Before we dive deep into the reasons that make some apps so addictive, you may want to check if you are addicted to some apps. Addiction is a condition in which a person repeatedly does a certain activity or uses a certain substance, even though that person is aware that is harmful. The addiction brings so much joy and excitement that the person cannot resist. Take a look at your situation:
- Would you become anxious when you do not have access to certain apps?
- Have you ever felt that your app usage has affected negatively on your work performance or the relationship with your family?
- Finally, have you tried to cut down the time you spent on some apps, but failed?
The questions above do not represent any medical screening or diagnosis but if you ever feel that an app is negatively affecting your life, but you cannot quit it, this is an obvious sign that you need to find a solution that helps you gain back your life.
What makes some apps so addictive?
For businesses, more users are addicted to the app, the better. Think about it, if their users spend more time on the app, comment on more posts, react to more stories and message each other more often, it means better user engagement. Better user engagement represents the app’s popularity and is a bargaining chip with the advertisers and investors. Facebook, for example, one of their major income is from advertising. If their users do not use Facebook that often, who would use Facebook as a marketing channel? To make their users come back for more, they have made their design so irresistible that we are all glued to the screen.
1. Algorithm — makes you have the urge to stay connected
Facebook has released an algorithm update earlier this year. This update prioritises the posts that generate more interactions and comments — especially those from friends and family. This update matches Facebook’s mission — bring the world closer together. It doesn’t sound anything wrong with it but when an app is continuously showing you the updates from your friends and family, it’s hard to not to check it, for example, you want to know how your best friend’s date night went or what your mom did last weekend. If Facebook prioritises the posts from publishers — would you check it every hour?
In addition to the urge to check the updates from your connections, the peer pressure to post regular updates is also a cause of the addiction. This is particularly common among teenagers. When everyone in your class takes a snapshot of their lunch and shares it on Facebook, it’s hard to resist not joining the club.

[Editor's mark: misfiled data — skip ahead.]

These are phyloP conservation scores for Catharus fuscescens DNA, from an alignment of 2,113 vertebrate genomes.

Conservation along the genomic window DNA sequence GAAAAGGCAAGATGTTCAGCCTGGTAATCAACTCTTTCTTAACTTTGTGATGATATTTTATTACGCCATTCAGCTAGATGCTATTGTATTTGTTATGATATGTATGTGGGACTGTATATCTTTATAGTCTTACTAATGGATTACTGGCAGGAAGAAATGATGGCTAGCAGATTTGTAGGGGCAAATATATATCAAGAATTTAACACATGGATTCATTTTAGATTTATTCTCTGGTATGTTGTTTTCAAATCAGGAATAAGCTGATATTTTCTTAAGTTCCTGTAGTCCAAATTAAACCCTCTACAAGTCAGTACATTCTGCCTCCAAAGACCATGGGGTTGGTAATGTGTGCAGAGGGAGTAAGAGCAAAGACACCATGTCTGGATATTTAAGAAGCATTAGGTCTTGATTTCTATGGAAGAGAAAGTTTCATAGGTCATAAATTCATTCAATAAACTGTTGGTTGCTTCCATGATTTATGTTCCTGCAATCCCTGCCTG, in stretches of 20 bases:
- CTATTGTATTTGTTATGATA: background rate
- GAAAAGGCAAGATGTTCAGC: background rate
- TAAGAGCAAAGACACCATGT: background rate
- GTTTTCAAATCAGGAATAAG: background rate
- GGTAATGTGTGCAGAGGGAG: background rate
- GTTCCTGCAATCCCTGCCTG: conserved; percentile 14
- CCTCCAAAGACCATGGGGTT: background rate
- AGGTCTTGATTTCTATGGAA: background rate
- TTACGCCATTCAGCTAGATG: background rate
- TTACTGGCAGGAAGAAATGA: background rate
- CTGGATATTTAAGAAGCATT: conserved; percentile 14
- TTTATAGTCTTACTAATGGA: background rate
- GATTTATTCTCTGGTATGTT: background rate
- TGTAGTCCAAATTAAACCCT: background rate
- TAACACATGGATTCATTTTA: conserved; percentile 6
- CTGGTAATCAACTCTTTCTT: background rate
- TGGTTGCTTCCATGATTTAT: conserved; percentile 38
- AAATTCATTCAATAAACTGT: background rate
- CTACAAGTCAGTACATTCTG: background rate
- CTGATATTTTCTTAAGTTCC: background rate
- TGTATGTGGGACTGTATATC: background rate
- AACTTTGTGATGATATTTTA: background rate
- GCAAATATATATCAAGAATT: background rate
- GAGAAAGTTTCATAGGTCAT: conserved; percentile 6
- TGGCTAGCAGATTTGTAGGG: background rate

Facebook CEO Mark Zuckerberg said “a responsibility to make sure our services aren’t just fun to use, but also good for people’s well-being” — if the new algorithm encourages staying connected constantly, how healthy is that?
2. Push notifications — the non-stop temptation
Push services is invented by Research In Motion, the company behind Blackberry. Push services are used in Blackberry to notify the user when there’s a new email — this sort of notifications is particularly important to bankers, lawyers and businessmen since they travel a lot for business, Blackberry’s target customers. It definitely improves the user experience. Nowadays, push notification becomes a must-have feature in all the apps. You can see them everywhere: Instagram, Facebook, Linkedin, Taxi order app and many more. These notifications lure you to check them out right away as you don’t want to miss anything important. However, oftentimes, those messages are not urgent and do not require immediate attention. The app push notification has strayed away from the original purpose, it’s less about improving user experience — the users won’t miss any important message or email, it’s more about building a temptation that the users cannot resist and businesses monetarize their app by using our weakness.
Facebook and Instagram have recently launched a new feature, an activity dashboard to let their users monitor their app usage. The users can limit the app notifications in a better way, mute push notification and receive a reminder when the usage exceeds the preset limit. The intention behind this is extremely great, but the question is: how much time spent on the app is too much? Is there any benchmark or reference?